10 Dumb Platitudes That Sabotage Therapy
You can’t be both authentic AND trite.
Communication is an art. This is especially true in counseling, where effective communication is paramount to the development of a therapeutic relationship. We must establish a rapport, demonstrate empathy and build trust if we are to accomplish anything.
Our primary tools are our words, which is why it is so important that we be careful how we use them. Sometimes, it is not what you say but what you do not say that matters.
What is a Platitude?
Merriam-Webster defines a Platitude as:
1. the quality or state of being dull or insipid
2. a banal, trite, or stale remark
A platitude is cheap. It’s a throw away statement, one well-meaning people use when they don’t know what else to say. It’s not that people who use them are dull or unoriginal or heartless, but platitudes have a way of angering those on the receiving end. They neither establish trust, help with rapport, nor do they demonstrate empathy, because most people have already heard them and they find them completely useless.
Platitudes may not be “bad” in everyday situations, but when people are emotionally charged or grieving or depressed, they can be nothing short of incendiary.
What Are Some Examples of Platitudes?
You will most likely recognize every single example on the following list, and that is precisely the point. Like a cliché, they offer nothing new to a conversation. They are what people say when they have no idea what to say. Where silence should have lease, platitudes often enter the fray, disrupting what is an otherwise effective session.
For the sake of argument, I’ve listed the following 10 Platitudes (P) and what the potential response (PR) might be from an emotionally charged client. If your intention is to help, it is a good idea to avoid these at all costs. My responses are exaggerated, but meant to simulate how an upset client might react. Here are some examples:
1. (P) Everything Happens For A Reason
(PR) Really? Do shark attacks happen for a reason? Do cholera outbreaks happen for a reason? If there is a reason, what exactly is that reason? How does this help me at all?
2. (P) It Is What It Is
(PR) No, it’s not. If that were true, I might as well give up. Because what you are saying is that I have no control over the situation, so why bother to try?
3. (P) Good Things Come To Those Who Wait
(PR) No they don’t. Not always. There’s absolutely no proof whatsoever that this is true.
4. (P) Time Heals All Wounds
(PR) Are you kidding me? What if I lost my leg in a car accident? How long do you suppose it would take to heal that?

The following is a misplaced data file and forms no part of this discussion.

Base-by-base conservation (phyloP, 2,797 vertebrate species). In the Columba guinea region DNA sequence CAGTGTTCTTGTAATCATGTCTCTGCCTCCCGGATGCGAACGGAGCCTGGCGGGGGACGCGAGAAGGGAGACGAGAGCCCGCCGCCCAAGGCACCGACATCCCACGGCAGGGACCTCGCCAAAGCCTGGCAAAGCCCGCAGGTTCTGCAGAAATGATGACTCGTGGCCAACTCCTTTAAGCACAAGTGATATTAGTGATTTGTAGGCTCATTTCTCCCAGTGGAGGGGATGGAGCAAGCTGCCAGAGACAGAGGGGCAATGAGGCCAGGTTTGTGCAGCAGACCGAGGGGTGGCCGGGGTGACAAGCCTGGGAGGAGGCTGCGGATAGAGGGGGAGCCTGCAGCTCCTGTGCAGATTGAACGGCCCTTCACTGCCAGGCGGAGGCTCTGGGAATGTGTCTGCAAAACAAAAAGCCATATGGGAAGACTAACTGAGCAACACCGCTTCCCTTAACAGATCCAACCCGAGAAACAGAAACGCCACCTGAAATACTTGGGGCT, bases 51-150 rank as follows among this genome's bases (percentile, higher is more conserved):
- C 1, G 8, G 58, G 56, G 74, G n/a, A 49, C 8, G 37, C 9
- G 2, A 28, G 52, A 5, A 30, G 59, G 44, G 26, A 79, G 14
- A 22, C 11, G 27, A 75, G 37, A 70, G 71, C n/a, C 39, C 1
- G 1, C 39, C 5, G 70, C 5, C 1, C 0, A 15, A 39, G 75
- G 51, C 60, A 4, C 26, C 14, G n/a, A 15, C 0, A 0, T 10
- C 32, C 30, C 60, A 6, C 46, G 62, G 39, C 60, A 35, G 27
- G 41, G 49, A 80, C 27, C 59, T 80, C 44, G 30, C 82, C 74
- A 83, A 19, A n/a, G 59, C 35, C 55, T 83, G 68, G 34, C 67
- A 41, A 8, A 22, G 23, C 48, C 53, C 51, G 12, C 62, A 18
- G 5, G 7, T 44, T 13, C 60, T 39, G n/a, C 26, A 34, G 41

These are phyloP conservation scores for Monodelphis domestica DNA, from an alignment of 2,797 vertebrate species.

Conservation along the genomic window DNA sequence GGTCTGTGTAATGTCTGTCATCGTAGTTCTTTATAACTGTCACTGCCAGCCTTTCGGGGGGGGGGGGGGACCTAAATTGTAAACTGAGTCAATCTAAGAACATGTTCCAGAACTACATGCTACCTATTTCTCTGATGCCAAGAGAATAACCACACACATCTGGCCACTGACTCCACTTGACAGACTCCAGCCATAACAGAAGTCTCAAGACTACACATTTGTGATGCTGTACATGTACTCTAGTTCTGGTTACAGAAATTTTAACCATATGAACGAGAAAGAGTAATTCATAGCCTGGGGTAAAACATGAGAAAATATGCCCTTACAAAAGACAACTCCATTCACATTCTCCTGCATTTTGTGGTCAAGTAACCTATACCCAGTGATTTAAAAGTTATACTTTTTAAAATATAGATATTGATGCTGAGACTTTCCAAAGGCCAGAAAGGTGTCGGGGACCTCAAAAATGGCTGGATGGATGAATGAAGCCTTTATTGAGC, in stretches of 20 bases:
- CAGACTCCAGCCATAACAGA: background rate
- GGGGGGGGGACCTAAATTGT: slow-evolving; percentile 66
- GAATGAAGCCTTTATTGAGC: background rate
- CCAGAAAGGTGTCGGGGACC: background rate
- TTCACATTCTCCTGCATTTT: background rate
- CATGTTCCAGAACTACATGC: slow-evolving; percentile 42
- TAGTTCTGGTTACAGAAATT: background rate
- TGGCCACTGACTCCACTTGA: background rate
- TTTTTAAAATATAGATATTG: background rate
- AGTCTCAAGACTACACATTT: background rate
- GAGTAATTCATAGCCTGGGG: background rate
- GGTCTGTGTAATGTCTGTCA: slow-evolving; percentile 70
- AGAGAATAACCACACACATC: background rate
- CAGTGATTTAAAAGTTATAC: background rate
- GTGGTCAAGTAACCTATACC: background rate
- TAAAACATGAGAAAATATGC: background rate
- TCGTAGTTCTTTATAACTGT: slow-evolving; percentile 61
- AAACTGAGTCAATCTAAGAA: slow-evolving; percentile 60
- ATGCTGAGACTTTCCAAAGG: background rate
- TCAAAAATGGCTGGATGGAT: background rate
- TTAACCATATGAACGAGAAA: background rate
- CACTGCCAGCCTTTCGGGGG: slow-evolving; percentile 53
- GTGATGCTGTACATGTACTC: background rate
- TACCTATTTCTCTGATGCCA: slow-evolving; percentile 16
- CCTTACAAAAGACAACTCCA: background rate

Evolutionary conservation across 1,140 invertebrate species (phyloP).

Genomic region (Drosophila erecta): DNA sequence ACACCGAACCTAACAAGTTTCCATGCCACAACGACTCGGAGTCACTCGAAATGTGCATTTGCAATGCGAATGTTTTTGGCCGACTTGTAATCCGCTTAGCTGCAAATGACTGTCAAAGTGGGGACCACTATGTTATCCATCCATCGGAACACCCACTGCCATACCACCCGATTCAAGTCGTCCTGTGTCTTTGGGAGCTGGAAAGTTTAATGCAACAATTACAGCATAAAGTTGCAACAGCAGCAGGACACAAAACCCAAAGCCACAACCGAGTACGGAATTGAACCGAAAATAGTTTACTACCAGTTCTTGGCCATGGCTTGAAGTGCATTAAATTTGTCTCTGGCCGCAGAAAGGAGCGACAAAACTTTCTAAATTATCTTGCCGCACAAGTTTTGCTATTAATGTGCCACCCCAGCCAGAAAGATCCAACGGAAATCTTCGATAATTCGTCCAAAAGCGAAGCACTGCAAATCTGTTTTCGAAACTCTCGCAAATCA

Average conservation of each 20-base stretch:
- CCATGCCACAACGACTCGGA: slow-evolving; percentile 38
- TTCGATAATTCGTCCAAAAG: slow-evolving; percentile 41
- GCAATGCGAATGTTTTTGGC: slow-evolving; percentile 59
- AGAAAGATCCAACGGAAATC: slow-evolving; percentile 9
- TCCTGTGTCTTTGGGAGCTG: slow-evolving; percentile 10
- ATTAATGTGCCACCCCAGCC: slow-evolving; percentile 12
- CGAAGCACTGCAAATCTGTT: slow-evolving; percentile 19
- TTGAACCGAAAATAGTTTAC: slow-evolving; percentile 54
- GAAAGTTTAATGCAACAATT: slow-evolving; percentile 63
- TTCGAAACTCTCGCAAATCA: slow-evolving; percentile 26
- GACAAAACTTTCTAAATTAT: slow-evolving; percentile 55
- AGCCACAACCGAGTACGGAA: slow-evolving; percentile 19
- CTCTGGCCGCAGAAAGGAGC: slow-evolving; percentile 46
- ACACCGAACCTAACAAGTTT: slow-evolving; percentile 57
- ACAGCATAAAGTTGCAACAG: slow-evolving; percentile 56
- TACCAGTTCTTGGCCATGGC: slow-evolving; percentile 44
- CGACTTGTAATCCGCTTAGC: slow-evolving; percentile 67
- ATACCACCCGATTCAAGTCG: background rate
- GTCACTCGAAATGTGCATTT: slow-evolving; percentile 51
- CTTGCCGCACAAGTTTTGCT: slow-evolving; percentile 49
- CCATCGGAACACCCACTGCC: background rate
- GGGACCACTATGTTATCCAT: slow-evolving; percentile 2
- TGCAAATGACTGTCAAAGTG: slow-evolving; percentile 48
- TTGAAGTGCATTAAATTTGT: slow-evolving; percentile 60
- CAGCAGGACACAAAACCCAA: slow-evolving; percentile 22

5. (P) When God Closes a Door, He Opens a Window
(PR) What does that even mean? How is that supposed to be helpful in any way whatsoever? Or… I don’t believe in God…
6. (P) Love Means Never Having to Say You’re Sorry
(PR) Then clearly you have never been married, because this statement is absolutely false.
7. (P) There are Plenty More Fish in the Sea
(PR) Sure, but if I can’t catch them, what good does it do for me?
8. (P) Just Think About How Much Worse Other People Have It
(PR) Why would I do that? How does worrying about other people’s problems in any way solve mine?
9. (P) It Doesn’t Matter If You Win or Lose. It Only Matters That You Tried
(PR) Of course it matters if you win or lose! This isn’t a T-Ball game. This is my life we’re talking about.
10. (P) What Doesn’t Kill Us Makes Us Stronger
(PR) I was abused by my parents since I was a baby, but that has somehow made me stronger? Was that why they abused me do you think? To make me stronger? Was that their plan all along?
What To Say Instead
In typical interpersonal relationships, platitudes are at best a mild annoyance. In therapy, they are at best unproductive and perhaps even harmful.
If you find yourself in a difficult session, don’t be afraid to fall back on your training. Use your Active Listening skills. Paraphrase, summarize, reflect. Ask open ended questions. Don’t be afraid to use silence.
In casual conversations, silence can be awkward. In therapy, it can be powerful. Rather than filling the space with empty words, let the silence speak for you instead. Use it as time to reflect. Use it to enhance the sense of immediacy.
If you don’t know what to say, it’s okay to tell a client that you don’t have the words. Remember, as Counselors, it is not our job to fix problems, nor are we expected to have all the answers. Our role is to offer unconditional positive regard. Offering platitudes has a way of undermining this.
This is not an exclusive list of platitudes. Perhaps there are times when their use would be effective, though I cannot think of any. Perhaps there is. But communication is an art, and art has little use for banality.
Carl Rogers, the visionary who pioneered the concept of person centered psychotherapy, said there were three absolutely essential “ingredients” in a successful therapeutic relationship. The first is “unconditional positive regard,” meaning that you show your support by affirming the client’s self-worth. The second is “genuineness,” meaning that you are the person you are presenting to the client. The third is “empathy,” which is the ability to understand and share the feelings of another.
Platitudes minimize the very real anguish that the client feels. They are cliché and thus never genuine. And platitudes are about as empathetic as wet cardboard. The bottom line is this — we can do better, and we should. Because our clients matter.